| j alzheimers dis IF 3.6 Posttranslational nitro-glycative modifications of albumin in Alzheimer's disease: implications in cytotoxicity and amyloid-beta peptide aggregation.
Ramos-Fernandez E, Tajes M, Palomer E, Ill-Raga G, Bosch-Morato M, Guivernau B, Roman-Degano I, Eraso-Pichot A, Alcolea D, Fortea J, Nunez L, Paez A, Alameda F, Fernandez-Busquets X, Lleo A, Elosua R, Boada M, Valverde MA, Munoz FJ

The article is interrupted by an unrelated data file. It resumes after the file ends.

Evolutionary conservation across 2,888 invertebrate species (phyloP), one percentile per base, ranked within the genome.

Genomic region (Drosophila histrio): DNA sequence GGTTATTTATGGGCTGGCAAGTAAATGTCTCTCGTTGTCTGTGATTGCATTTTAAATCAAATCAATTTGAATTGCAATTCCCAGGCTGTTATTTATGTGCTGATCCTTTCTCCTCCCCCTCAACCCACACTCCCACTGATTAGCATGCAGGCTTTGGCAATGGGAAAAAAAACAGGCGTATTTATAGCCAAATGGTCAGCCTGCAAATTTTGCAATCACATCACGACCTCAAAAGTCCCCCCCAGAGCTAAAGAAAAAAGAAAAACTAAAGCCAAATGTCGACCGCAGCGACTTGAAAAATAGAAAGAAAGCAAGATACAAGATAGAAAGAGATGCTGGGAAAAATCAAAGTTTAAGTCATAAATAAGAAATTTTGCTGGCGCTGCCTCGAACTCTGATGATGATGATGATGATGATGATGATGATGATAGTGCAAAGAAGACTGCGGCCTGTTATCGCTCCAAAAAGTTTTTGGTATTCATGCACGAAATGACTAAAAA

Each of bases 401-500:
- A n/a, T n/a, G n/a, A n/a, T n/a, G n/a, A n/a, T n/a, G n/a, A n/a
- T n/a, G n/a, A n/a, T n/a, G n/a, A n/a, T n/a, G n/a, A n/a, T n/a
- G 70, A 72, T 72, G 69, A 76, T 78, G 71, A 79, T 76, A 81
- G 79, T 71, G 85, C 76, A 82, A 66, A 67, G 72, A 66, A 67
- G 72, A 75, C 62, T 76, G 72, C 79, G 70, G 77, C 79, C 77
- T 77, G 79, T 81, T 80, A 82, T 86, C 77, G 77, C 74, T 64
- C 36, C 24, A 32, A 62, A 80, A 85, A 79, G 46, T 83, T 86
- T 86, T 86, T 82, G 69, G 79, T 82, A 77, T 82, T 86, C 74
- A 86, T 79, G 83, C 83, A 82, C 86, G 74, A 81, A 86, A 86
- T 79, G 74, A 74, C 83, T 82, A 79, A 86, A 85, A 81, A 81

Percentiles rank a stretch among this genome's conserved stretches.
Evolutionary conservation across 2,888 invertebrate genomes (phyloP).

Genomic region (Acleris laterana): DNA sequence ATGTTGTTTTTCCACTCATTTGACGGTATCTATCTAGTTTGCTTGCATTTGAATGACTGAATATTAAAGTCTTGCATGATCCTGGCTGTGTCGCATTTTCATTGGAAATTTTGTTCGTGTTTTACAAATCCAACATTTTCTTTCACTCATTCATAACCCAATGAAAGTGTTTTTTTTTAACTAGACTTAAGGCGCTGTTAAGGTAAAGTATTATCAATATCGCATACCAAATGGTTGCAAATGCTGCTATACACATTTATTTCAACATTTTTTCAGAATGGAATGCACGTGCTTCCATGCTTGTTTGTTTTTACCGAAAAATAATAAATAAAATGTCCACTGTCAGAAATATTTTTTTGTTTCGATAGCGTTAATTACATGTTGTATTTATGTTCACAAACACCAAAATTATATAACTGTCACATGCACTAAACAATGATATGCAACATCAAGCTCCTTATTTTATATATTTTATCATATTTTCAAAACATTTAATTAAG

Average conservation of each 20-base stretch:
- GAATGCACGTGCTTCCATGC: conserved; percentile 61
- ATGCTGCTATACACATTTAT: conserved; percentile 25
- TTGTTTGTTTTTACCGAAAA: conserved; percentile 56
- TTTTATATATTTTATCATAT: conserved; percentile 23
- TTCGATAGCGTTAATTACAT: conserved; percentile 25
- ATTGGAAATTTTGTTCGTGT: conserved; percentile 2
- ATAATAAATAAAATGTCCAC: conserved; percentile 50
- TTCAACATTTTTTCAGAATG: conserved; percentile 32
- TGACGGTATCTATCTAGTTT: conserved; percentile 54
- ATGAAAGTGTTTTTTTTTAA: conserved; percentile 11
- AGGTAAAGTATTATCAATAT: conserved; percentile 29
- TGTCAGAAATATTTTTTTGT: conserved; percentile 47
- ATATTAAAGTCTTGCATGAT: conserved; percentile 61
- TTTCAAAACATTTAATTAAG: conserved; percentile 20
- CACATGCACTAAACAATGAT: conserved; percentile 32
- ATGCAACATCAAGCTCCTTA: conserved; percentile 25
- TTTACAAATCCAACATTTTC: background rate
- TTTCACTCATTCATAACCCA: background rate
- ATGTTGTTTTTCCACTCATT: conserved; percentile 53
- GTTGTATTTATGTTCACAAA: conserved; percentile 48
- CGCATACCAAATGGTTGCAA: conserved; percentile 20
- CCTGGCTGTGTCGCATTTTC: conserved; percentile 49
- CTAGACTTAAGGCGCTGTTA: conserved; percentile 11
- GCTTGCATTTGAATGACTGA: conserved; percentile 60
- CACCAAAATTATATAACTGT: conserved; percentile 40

Glycation and nitrotyrosination are pathological posttranslational modifications that make proteins prone to losing their physiological properties. Since both modifications are increased in Alzheimer's disease (AD) due to amyloid-beta peptide (Abeta) accumulation, we have studied their effect on albumin, the most abundant protein in cerebrospinal fluid and blood. Brain and plasmatic levels of glycated and nitrated albumin were significantly higher in AD patients than in controls. In vitro turbidometry and electron microscopy analyses demonstrated that glycation and nitrotyrosination promote changes in albumin structure and biochemical properties. Glycated albumin was more resistant to proteolysis and less uptake by hepatoma cells occurred. Glycated albumin also reduced the osmolarity expected for a solution containing native albumin. Both glycation and nitrotyrosination turned albumin cytotoxic in a cell type-dependent manner for cerebral and vascular cells. Finally, of particular relevance to AD, these modified albumins were significantly less effective in avoiding Abeta aggregation than native albumin. In summary, nitrotyrosination and especially glycation alter albumin structural and biochemical properties, and these modifications might contribute for the progression of AD.